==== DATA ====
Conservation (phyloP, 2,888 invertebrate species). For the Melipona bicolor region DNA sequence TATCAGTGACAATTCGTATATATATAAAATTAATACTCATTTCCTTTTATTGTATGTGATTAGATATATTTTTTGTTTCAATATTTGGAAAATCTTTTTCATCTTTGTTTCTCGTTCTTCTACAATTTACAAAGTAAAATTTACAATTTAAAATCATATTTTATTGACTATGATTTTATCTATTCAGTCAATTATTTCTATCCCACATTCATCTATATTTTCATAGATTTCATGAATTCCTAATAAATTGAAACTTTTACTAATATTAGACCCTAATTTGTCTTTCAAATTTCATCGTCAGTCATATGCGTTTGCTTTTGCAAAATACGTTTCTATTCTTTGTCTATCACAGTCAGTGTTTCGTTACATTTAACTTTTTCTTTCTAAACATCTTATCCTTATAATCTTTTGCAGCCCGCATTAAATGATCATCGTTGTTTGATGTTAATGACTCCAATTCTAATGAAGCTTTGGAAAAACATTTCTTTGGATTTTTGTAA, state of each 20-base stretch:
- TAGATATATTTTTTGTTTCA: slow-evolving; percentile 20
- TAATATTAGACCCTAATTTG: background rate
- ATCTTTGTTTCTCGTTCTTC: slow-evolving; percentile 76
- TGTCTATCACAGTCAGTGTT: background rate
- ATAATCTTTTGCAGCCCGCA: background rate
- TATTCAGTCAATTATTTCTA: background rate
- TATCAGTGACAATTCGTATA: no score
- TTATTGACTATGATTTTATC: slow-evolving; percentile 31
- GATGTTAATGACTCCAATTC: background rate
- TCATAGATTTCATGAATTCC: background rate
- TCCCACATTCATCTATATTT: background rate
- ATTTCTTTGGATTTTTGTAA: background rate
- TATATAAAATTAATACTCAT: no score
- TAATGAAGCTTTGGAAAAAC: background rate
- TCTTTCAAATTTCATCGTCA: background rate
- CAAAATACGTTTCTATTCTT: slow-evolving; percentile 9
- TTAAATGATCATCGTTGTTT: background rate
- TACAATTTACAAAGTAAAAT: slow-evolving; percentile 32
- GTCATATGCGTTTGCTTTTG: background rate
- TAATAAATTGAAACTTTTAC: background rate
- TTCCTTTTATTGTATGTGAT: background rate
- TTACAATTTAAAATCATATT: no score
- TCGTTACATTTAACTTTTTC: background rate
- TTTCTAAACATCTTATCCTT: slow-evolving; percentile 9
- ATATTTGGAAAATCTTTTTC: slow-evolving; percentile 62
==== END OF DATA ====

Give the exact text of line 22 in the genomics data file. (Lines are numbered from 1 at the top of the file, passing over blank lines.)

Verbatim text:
- TTCCTTTTATTGTATGTGAT: background rate